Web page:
This paper reports on findings from the South African census content research to develop a disability set of questions for Census 2011. The findings of this research are used to determine, firstly, whether the Washington Group on Disability Statistics (WG) Short Set (revised for the South African context) is an appropriate set of questions to measure disability in Censuses, and, secondly, whether it is sufficient to ask about basic domains in order to identify the population at risk of experiencing disability related disadvantage and discrimination. The methodology is a national survey using a population based representative sample. The focus of the research were two sets of questions: the first being the Short Set for Census proposed by the WG, and the second being the disability questions used in the 2001 South African Census. The survey comprised three questionnaires: a Household Questionnaire with one member of the household responding for the whole household; a Living Standard Measure (LSM) questionnaire administered to the same person about the whole household; and an adult questionnaire administered to all household members 15 years and older who could respond for themselves. The findings support the use of the revised WG Short Set as an appropriate Census measures. It captures a broader and more inclusive population as having difficulties compared to that captured on the Census 2001 disability question, without excluding the Census 2001 population captured as disabled. The results are inconclusive with regard to the sufficiency of basic domains as a measure of the population at risk. Further testing is required to understand how people understand and respond to questions such as 'do you have difficulties in taking care of your household responsibilities or in your day to day work/schoolwork?'. © 2009 Association ALTER.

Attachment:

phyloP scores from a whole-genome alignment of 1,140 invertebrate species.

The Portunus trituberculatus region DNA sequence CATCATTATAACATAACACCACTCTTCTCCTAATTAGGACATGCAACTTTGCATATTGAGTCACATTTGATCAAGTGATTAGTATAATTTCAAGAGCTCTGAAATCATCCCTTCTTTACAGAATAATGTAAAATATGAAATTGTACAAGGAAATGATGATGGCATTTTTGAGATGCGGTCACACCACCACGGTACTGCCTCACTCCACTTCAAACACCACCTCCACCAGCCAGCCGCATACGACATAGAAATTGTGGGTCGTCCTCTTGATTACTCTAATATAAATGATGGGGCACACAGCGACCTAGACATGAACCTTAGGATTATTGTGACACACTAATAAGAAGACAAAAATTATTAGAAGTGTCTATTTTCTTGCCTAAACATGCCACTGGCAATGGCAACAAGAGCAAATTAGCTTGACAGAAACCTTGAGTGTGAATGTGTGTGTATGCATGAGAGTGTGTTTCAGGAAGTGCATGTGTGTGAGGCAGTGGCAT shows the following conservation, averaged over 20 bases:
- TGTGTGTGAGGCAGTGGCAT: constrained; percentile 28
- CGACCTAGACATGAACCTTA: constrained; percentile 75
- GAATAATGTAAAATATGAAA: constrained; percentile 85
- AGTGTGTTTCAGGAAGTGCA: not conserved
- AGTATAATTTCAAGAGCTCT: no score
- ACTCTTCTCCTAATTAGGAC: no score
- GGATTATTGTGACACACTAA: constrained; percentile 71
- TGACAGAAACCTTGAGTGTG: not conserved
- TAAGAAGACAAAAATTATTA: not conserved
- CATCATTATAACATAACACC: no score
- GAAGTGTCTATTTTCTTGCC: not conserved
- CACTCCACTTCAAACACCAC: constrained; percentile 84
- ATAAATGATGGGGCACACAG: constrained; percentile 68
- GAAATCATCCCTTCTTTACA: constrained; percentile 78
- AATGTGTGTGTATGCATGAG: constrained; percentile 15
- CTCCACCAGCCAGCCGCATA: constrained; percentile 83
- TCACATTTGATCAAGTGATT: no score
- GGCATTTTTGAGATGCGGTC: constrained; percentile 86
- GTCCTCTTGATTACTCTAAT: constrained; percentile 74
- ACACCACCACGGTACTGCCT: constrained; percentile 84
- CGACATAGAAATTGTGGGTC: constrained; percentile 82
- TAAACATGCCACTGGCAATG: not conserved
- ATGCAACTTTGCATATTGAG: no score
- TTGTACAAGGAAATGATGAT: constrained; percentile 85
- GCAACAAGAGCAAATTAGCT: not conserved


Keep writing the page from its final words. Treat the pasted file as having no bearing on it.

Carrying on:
Schneider, M., Dasappa, P., Khan, N., & Khan, A. (2009). Measuring disability in censuses: The case of South Africa. Alter, 3(3), 245–265. https://doi.org/10.1016/j.alter.2009.04.002